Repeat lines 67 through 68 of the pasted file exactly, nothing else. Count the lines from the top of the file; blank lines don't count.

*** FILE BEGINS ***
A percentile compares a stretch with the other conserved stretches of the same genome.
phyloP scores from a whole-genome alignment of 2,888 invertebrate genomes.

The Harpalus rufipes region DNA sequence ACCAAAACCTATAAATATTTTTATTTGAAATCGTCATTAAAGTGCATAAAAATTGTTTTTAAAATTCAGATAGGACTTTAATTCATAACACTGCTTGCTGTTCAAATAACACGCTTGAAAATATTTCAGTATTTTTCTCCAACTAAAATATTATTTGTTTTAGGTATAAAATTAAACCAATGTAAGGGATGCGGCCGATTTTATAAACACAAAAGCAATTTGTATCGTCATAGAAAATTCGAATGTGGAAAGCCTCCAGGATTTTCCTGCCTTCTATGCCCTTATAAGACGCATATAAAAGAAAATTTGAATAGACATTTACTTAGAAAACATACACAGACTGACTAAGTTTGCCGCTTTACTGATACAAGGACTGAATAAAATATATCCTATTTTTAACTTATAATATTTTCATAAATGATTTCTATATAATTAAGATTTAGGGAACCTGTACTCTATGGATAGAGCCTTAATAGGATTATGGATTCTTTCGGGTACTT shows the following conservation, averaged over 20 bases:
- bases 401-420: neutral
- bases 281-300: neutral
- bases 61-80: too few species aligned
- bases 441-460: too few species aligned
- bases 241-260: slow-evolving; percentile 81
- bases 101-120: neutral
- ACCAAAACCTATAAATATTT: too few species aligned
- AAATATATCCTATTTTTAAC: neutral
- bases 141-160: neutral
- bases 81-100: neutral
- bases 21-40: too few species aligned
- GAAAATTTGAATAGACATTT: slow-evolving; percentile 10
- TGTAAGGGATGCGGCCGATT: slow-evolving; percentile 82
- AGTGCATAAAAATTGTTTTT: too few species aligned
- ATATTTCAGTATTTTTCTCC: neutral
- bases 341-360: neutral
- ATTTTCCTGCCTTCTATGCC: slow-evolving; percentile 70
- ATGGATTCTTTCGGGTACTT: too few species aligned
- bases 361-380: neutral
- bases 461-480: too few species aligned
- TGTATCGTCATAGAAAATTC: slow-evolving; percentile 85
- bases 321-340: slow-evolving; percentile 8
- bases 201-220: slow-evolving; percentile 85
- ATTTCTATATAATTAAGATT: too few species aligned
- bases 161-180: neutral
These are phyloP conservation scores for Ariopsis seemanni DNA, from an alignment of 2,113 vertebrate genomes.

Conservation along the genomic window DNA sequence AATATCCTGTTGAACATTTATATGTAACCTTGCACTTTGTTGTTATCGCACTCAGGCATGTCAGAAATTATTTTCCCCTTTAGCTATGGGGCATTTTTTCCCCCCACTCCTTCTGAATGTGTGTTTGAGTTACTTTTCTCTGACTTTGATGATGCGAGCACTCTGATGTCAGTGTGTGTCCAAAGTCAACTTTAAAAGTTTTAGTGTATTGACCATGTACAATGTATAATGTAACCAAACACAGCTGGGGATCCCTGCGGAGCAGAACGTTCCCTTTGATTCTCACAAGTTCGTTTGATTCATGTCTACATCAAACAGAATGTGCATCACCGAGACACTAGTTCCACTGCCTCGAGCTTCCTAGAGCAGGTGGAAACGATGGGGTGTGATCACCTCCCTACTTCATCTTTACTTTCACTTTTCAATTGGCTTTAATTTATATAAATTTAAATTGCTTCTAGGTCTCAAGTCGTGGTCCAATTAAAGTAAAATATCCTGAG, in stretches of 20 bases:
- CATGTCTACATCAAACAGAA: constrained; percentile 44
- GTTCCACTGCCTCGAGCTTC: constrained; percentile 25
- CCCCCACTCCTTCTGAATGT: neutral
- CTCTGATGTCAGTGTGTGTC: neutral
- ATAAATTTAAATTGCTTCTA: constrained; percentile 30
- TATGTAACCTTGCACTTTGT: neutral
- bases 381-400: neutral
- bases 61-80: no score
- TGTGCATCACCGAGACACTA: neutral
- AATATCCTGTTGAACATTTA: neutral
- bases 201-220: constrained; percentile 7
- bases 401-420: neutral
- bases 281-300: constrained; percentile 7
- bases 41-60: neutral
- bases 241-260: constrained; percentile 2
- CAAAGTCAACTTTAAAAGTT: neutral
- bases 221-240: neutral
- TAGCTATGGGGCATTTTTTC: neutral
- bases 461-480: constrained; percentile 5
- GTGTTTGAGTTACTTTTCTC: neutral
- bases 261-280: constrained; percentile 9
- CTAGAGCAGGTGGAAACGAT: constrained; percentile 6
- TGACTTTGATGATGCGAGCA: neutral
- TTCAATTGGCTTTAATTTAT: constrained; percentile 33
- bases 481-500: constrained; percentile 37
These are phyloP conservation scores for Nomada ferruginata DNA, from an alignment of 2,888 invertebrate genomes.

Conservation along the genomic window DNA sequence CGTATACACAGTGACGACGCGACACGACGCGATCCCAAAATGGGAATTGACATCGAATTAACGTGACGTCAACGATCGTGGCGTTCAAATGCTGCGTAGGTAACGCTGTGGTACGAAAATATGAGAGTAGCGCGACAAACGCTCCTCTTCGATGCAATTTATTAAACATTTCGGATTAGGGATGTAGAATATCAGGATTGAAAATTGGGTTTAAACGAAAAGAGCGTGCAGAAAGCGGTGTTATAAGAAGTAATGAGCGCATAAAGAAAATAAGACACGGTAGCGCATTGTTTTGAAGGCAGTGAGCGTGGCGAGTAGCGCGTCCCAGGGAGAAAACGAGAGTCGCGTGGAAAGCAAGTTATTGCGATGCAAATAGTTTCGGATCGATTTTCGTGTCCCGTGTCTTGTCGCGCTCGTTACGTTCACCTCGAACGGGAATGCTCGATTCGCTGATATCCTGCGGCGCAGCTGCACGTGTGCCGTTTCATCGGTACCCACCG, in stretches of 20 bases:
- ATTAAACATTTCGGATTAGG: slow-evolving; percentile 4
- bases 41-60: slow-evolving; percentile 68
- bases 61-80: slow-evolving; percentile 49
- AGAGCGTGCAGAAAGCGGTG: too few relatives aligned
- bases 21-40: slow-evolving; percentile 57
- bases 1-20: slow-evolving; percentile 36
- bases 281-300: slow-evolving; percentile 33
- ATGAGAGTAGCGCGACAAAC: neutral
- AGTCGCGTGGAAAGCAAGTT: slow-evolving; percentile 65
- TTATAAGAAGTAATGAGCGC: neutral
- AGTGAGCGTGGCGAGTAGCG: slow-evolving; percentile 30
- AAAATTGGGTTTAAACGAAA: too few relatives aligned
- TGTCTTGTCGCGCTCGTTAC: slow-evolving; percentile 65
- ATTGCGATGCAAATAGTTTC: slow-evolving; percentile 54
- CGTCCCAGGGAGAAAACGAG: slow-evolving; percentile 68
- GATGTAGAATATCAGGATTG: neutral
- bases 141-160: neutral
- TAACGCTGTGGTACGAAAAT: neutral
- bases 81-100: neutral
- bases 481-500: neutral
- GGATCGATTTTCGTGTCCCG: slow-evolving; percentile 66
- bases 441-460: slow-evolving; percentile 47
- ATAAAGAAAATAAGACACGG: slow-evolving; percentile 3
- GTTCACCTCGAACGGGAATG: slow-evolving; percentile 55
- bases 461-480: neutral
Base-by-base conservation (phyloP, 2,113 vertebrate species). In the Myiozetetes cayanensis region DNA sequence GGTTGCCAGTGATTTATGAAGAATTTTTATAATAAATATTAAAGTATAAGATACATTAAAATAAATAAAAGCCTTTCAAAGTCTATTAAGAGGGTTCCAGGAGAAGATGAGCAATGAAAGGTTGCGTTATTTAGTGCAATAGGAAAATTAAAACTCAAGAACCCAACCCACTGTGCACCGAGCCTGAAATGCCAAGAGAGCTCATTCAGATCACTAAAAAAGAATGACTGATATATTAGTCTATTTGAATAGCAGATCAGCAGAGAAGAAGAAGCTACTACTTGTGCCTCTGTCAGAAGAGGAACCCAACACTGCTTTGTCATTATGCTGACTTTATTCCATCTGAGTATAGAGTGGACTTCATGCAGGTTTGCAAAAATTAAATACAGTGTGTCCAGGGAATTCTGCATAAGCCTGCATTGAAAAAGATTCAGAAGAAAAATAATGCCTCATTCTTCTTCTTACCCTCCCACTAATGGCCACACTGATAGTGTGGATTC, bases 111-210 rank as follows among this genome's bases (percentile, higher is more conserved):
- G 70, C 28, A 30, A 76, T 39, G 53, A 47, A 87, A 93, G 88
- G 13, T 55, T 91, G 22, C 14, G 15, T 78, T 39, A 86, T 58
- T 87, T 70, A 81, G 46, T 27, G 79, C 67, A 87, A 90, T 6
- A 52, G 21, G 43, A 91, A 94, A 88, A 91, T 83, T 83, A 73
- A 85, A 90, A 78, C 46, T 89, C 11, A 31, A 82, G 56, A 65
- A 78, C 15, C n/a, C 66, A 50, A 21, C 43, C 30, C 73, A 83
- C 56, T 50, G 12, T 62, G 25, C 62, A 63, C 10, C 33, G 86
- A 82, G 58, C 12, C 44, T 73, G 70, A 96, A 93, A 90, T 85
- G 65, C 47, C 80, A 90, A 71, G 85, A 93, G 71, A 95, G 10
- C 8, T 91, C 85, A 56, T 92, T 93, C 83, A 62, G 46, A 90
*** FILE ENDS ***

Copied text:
- TTATAAGAAGTAATGAGCGC: neutral
- AGTGAGCGTGGCGAGTAGCG: slow-evolving; percentile 30